The decision puts the university in line with Harvard University, the Massachusetts Institute of Technology, and a growing number of other institutions with policies that encourage or require researchers to post open copies of their articles, usually in an institutional repository. Unpublished drafts, books, lecture notes, etc., are not included in the Princeton policy, which gives the university a “nonexclusive right” to make copies of its faculty’s scholarly journal articles publicly available.

“Both the library and members of the faculty, principally in the sciences, have been thinking for some time that we would like to take a concrete step toward making the publications of our extraordinary faculty freely available to a much larger audience and not restricted to those who can afford to pay journal subscription fees,” said Karin Trainer, Princeton’s university librarian. She said they had encountered “no resistance at all” to the idea among faculty members.

The new mandate permits professors to post copies of articles online in “not-for-a-fee venues,” including personal and university Web sites. The faculty advisory committee that recommended the policy said that it will keep faculty members “from giving away all their rights when they publish in a journal.”

Authors may request a waiver for particular articles. Addressing fears that the waiver proviso would render the policy “completely toothless in practice,” the committee said that other universities’ experiences showed that journal publishers will often adjust their contracts when an author’s university has an open-access policy. Ms. Trainer said that the policy does not suggest any penalties for authors who do not comply with it.

Career pressure on junior scholars as well as differences in publishing practices among disciplines”mean that some faculty are not in fact going to be in a position to comply with the new policy without asking for a waiver,” Ms. Trainer said. “And we know that.” She added that even faculty members likely to ask for waivers “understood that it was in the overall university’s best interests to have such a policy in place.”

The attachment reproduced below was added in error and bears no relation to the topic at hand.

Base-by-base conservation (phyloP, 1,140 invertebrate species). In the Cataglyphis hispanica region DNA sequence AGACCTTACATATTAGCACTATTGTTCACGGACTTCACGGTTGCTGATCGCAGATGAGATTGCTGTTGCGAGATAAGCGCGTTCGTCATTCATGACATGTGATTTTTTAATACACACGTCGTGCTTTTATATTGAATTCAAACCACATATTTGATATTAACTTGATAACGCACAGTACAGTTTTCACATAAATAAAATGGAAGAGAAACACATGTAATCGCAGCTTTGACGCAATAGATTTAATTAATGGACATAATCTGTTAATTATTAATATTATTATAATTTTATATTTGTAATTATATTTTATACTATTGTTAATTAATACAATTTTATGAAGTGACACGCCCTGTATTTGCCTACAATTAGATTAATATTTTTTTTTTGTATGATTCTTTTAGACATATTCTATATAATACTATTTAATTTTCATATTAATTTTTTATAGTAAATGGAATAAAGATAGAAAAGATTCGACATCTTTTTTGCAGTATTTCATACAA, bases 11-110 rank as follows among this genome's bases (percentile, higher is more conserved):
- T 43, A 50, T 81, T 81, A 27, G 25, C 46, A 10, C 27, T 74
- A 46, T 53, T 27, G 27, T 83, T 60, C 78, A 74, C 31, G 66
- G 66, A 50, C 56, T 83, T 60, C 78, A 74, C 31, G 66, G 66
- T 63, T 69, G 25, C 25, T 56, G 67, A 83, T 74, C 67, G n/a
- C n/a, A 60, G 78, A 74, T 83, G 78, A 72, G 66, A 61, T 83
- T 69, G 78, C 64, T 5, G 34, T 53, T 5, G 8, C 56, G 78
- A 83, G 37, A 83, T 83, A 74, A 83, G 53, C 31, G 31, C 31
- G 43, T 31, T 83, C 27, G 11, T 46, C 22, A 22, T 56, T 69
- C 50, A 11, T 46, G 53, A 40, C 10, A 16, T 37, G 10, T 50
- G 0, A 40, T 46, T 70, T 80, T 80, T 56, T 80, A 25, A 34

Unlike Harvard, which has established a repository and an upload procedure for researchers to follow, Princeton does not yet have a system in place to help faculty members make their work available. The faculty committee that recommended the policy encouraged the university to establish an open-access repository. “An open-access policy without a ready means for faculty to post their scholarly articles and an equally ready means of retrieval would be of very limited value,” it said. But it also acknowledged that “there are many issues of implementation and resources to be considered.”

Princeton already has a public data-storage archive, DataSpace, but there’s not a lot of material in it yet. The faculty committee said it thought DSpace could be adapted to serve the open-access mandate. “We are still sorting out our options here,” Ms. Trainer said.

Open-access advocates welcomed Princeton’s decision. Lorraine Haricombe, the university librarian at the University of Kansas, said she was delighted by the news. She helped put together the Coalition of Open Access Policy Institutions, or Coapi, to share experiences and open-access strategies. She said the group would invite Princeton to join its discussions. “This shows strong support for what universities do, and that is share their scholarship for the support of the cause and as a public good,” Ms. Haricombe said.

Reposted from Chronicle of Higher Education’s Wired Campus RSS feed (9/29/11)